First review of “Dancing Prophet” posted on Amazon: “Yes, it’s 3 am but I was reading a book that I couldn’t put down… I’ve just finished the fourth book in the ‘Dancing Priest’ series by Glynn Young, entitled, ‘Dancing Prophet.’ Wow, it lived up to the greatness of the prior three books that I’ve also read. If you haven’t read Glynn’s series, you need to get them and read them. (Book or Kindle on Amazon!) These novels are exciting, encouraging and uplifting. What is it they say in movie reviews?… “You’ll laugh, you’ll cry…” but it’s true. I don’t know how or if Glynn will follow this one up, but I hope that he does. And what a surprise and honor to have him list my name as, “A friend who’s been with him since the beginning.” That’s true but unexpected and humbling. Glynn, thank you for using the gift that God gave you to bring joy to so many.”
My wife has said, more than once, that the main character in my Dancing Priest novels is an idealized version of me. The first time she said it, I disagreed. There were some things I shared with that character, but I never planned to write about making an idealized version of me.
After considering it, I thought, well, maybe. I thought about it some more, and I reverted to my original thought. Nope, he’s not me.
Not one of the characters across my four novels are disguised versions of real people. Instead, they are composites of people and experiences.
In Dancing Priest, Sarah Hughes has a conversion experience that is almost exactly taken from my own.
In A Light Shining, the political operative Josh Gittings is based on several people I’ve known from the political world.
The communications man in Dancing King is based on many of my career experiences, especially in crisis communications. His uncanny ability to spot what’s happening and ferret out what’s behind a crisis is based on too many of my own experiences. (I say “too many” because sometimes I was heeded, and sometimes I was not.)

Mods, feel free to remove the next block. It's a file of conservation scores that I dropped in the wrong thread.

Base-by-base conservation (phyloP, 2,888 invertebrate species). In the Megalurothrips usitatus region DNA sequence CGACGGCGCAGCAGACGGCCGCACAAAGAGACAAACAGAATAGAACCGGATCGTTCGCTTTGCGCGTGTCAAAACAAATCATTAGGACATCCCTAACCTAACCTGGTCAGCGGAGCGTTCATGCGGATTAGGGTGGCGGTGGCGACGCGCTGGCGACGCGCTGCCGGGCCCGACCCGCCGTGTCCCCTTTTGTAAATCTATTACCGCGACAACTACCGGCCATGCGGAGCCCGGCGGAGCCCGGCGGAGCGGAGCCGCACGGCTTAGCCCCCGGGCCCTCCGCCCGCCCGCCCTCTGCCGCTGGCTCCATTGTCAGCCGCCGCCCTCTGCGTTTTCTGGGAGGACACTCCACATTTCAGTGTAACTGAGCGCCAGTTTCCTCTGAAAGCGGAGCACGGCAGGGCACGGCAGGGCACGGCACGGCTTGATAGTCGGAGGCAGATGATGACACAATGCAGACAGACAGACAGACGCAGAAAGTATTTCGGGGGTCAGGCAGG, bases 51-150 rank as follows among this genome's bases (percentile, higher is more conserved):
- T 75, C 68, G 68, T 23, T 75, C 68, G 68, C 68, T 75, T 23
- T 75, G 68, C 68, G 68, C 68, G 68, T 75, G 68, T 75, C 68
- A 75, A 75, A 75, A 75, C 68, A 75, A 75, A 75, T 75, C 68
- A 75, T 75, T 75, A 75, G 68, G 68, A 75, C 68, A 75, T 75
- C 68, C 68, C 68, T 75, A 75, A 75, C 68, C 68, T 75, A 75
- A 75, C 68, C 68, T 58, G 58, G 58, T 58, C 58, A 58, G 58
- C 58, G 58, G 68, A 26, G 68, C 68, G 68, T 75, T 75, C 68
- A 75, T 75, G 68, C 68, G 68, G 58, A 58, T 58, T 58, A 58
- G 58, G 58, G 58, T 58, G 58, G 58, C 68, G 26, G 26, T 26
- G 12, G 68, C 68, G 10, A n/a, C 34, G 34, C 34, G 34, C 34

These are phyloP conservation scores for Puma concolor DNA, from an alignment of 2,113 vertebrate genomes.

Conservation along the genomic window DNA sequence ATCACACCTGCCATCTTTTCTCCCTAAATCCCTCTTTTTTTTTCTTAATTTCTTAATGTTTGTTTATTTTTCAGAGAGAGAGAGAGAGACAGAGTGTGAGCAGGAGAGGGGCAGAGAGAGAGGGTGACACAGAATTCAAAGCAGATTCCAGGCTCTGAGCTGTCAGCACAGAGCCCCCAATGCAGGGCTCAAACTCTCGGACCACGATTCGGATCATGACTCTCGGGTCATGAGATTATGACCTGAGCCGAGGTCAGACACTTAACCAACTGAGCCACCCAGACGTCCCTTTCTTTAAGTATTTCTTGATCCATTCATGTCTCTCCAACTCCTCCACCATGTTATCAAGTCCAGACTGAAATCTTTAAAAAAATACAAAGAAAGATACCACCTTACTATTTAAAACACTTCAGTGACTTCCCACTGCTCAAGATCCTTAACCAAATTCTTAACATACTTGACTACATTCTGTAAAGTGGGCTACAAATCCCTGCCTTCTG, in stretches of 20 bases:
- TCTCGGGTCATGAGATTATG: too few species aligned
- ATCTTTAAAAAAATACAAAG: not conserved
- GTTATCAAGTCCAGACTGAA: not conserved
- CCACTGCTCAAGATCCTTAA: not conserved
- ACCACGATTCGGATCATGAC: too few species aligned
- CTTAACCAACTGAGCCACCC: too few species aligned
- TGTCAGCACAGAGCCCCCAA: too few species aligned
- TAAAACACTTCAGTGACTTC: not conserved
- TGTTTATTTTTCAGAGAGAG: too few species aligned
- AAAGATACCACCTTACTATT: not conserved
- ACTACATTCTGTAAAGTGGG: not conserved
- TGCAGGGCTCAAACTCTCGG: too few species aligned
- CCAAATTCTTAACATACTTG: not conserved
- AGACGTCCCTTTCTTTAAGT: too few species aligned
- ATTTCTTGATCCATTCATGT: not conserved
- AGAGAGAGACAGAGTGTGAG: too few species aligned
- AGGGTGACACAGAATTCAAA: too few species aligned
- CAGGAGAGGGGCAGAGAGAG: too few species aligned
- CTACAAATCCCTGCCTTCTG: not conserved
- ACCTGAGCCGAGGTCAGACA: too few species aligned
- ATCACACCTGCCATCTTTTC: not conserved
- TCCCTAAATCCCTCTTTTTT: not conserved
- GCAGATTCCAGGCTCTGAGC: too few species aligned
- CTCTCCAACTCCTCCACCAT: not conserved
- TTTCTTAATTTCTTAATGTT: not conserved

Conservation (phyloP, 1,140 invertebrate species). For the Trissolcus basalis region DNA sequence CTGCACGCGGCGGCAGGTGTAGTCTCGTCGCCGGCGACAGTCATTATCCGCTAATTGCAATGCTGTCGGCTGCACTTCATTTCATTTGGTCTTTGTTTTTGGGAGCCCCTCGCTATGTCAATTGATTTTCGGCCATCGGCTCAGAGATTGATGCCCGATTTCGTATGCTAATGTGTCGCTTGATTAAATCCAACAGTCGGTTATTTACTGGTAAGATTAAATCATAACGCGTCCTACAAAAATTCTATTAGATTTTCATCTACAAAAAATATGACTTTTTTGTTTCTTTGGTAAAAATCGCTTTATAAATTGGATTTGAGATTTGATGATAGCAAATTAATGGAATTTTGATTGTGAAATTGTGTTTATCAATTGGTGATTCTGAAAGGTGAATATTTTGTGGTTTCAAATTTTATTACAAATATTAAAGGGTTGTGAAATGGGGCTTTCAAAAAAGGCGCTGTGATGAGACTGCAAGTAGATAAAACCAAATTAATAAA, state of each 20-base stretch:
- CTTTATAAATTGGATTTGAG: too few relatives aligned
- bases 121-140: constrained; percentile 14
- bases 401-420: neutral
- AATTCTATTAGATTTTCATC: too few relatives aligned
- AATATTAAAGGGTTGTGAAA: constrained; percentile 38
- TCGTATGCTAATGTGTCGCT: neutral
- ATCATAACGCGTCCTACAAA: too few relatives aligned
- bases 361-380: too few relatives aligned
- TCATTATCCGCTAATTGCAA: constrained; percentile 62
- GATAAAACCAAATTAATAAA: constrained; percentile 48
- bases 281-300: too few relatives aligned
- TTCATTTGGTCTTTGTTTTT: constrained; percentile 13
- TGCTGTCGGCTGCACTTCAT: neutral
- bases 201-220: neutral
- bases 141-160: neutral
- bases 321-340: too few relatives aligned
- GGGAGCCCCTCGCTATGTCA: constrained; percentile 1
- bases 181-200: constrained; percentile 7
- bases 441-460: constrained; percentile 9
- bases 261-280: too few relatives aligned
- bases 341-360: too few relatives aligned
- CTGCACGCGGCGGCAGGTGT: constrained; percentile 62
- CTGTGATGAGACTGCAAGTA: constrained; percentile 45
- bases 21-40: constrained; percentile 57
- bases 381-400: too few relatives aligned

And certainly the speechwriter in Dancing Prophet comes from my own career background, including sitting with an executive for an entire day to write an emergency speech while he did other work.
I can say my characters come from experiences, but where do their personalities come from? Likely our families, our friends, people who’ve influenced us or protected us, mentors, people we’ve have bad experiences with, even casual acquaintances.
For example, the villain in Dancing King, the PR operative Geoffrey Venneman, is a composite of several people I’ve known over the years. He serves his clients, yes, but he is all about serving himself. He looks for the main chance. He has no qualms about hurting others and that, in fact, is part of the game. He can affect a wounded innocence when it’s helpful to do so. His anger becomes uncontrollable when he’s thwarted. Yes, I knew people like this and had to work with them. It was not a pleasant experience, because you always had to be on guard.